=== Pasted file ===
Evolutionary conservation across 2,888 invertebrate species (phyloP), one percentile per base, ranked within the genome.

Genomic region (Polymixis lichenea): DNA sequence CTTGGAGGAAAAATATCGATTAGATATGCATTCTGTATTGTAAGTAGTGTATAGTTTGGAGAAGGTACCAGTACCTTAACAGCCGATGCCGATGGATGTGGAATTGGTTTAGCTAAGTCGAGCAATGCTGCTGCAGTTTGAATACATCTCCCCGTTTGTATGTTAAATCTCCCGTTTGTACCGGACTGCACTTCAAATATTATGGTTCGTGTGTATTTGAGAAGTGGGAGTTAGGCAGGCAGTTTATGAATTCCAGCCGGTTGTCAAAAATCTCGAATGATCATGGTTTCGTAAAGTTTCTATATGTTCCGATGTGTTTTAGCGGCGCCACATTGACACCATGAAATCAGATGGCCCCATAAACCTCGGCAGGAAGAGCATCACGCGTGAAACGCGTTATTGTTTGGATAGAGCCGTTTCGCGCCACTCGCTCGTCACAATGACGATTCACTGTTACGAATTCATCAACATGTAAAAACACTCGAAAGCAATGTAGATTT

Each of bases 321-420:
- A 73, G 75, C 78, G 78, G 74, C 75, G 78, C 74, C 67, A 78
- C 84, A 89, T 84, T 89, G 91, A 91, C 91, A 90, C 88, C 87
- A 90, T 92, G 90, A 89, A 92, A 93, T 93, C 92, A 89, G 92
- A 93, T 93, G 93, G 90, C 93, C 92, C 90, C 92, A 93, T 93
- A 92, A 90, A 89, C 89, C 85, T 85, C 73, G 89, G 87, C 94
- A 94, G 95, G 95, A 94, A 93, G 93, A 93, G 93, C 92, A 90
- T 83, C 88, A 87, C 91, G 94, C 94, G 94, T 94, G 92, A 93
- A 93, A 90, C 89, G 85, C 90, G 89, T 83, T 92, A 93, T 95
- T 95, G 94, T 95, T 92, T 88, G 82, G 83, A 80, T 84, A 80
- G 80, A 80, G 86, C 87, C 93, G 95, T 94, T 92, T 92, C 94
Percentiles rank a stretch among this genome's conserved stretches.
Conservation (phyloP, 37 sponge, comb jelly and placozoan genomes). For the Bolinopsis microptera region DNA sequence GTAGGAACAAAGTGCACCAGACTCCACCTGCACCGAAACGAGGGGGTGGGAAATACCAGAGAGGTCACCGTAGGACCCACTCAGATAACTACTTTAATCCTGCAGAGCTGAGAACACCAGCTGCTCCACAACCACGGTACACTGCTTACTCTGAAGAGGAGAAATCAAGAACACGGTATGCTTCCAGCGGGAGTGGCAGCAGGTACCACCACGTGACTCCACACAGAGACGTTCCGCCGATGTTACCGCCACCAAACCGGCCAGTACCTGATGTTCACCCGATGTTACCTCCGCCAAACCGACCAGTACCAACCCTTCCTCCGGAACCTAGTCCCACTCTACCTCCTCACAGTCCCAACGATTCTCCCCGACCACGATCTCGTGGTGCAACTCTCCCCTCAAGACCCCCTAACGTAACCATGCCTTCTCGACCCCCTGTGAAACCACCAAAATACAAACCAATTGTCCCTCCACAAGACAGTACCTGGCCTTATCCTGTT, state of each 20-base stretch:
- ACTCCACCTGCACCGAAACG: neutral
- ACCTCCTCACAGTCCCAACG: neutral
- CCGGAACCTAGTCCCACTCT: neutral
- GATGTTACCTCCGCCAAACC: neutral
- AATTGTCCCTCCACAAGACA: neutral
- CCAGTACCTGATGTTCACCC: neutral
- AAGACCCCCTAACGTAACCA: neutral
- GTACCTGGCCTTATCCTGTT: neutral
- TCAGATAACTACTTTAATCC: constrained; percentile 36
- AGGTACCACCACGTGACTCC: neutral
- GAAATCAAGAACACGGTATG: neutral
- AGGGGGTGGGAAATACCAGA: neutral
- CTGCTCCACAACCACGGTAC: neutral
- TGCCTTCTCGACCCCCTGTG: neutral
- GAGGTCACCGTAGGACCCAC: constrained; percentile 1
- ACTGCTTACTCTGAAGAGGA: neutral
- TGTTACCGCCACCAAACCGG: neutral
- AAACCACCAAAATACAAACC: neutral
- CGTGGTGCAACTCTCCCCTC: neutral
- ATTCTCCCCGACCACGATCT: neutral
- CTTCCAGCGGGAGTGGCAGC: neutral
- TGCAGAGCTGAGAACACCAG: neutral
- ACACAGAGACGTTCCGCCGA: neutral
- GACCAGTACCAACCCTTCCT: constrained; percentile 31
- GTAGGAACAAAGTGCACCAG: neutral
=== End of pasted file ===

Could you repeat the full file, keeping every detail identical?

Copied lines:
Evolutionary conservation across 2,888 invertebrate species (phyloP), one percentile per base, ranked within the genome.

Genomic region (Polymixis lichenea): DNA sequence CTTGGAGGAAAAATATCGATTAGATATGCATTCTGTATTGTAAGTAGTGTATAGTTTGGAGAAGGTACCAGTACCTTAACAGCCGATGCCGATGGATGTGGAATTGGTTTAGCTAAGTCGAGCAATGCTGCTGCAGTTTGAATACATCTCCCCGTTTGTATGTTAAATCTCCCGTTTGTACCGGACTGCACTTCAAATATTATGGTTCGTGTGTATTTGAGAAGTGGGAGTTAGGCAGGCAGTTTATGAATTCCAGCCGGTTGTCAAAAATCTCGAATGATCATGGTTTCGTAAAGTTTCTATATGTTCCGATGTGTTTTAGCGGCGCCACATTGACACCATGAAATCAGATGGCCCCATAAACCTCGGCAGGAAGAGCATCACGCGTGAAACGCGTTATTGTTTGGATAGAGCCGTTTCGCGCCACTCGCTCGTCACAATGACGATTCACTGTTACGAATTCATCAACATGTAAAAACACTCGAAAGCAATGTAGATTT

Each of bases 321-420:
- A 73, G 75, C 78, G 78, G 74, C 75, G 78, C 74, C 67, A 78
- C 84, A 89, T 84, T 89, G 91, A 91, C 91, A 90, C 88, C 87
- A 90, T 92, G 90, A 89, A 92, A 93, T 93, C 92, A 89, G 92
- A 93, T 93, G 93, G 90, C 93, C 92, C 90, C 92, A 93, T 93
- A 92, A 90, A 89, C 89, C 85, T 85, C 73, G 89, G 87, C 94
- A 94, G 95, G 95, A 94, A 93, G 93, A 93, G 93, C 92, A 90
- T 83, C 88, A 87, C 91, G 94, C 94, G 94, T 94, G 92, A 93
- A 93, A 90, C 89, G 85, C 90, G 89, T 83, T 92, A 93, T 95
- T 95, G 94, T 95, T 92, T 88, G 82, G 83, A 80, T 84, A 80
- G 80, A 80, G 86, C 87, C 93, G 95, T 94, T 92, T 92, C 94
Percentiles rank a stretch among this genome's conserved stretches.
Conservation (phyloP, 37 sponge, comb jelly and placozoan genomes). For the Bolinopsis microptera region DNA sequence GTAGGAACAAAGTGCACCAGACTCCACCTGCACCGAAACGAGGGGGTGGGAAATACCAGAGAGGTCACCGTAGGACCCACTCAGATAACTACTTTAATCCTGCAGAGCTGAGAACACCAGCTGCTCCACAACCACGGTACACTGCTTACTCTGAAGAGGAGAAATCAAGAACACGGTATGCTTCCAGCGGGAGTGGCAGCAGGTACCACCACGTGACTCCACACAGAGACGTTCCGCCGATGTTACCGCCACCAAACCGGCCAGTACCTGATGTTCACCCGATGTTACCTCCGCCAAACCGACCAGTACCAACCCTTCCTCCGGAACCTAGTCCCACTCTACCTCCTCACAGTCCCAACGATTCTCCCCGACCACGATCTCGTGGTGCAACTCTCCCCTCAAGACCCCCTAACGTAACCATGCCTTCTCGACCCCCTGTGAAACCACCAAAATACAAACCAATTGTCCCTCCACAAGACAGTACCTGGCCTTATCCTGTT, state of each 20-base stretch:
- ACTCCACCTGCACCGAAACG: neutral
- ACCTCCTCACAGTCCCAACG: neutral
- CCGGAACCTAGTCCCACTCT: neutral
- GATGTTACCTCCGCCAAACC: neutral
- AATTGTCCCTCCACAAGACA: neutral
- CCAGTACCTGATGTTCACCC: neutral
- AAGACCCCCTAACGTAACCA: neutral
- GTACCTGGCCTTATCCTGTT: neutral
- TCAGATAACTACTTTAATCC: constrained; percentile 36
- AGGTACCACCACGTGACTCC: neutral
- GAAATCAAGAACACGGTATG: neutral
- AGGGGGTGGGAAATACCAGA: neutral
- CTGCTCCACAACCACGGTAC: neutral
- TGCCTTCTCGACCCCCTGTG: neutral
- GAGGTCACCGTAGGACCCAC: constrained; percentile 1
- ACTGCTTACTCTGAAGAGGA: neutral
- TGTTACCGCCACCAAACCGG: neutral
- AAACCACCAAAATACAAACC: neutral
- CGTGGTGCAACTCTCCCCTC: neutral
- ATTCTCCCCGACCACGATCT: neutral
- CTTCCAGCGGGAGTGGCAGC: neutral
- TGCAGAGCTGAGAACACCAG: neutral
- ACACAGAGACGTTCCGCCGA: neutral
- GACCAGTACCAACCCTTCCT: constrained; percentile 31
- GTAGGAACAAAGTGCACCAG: neutral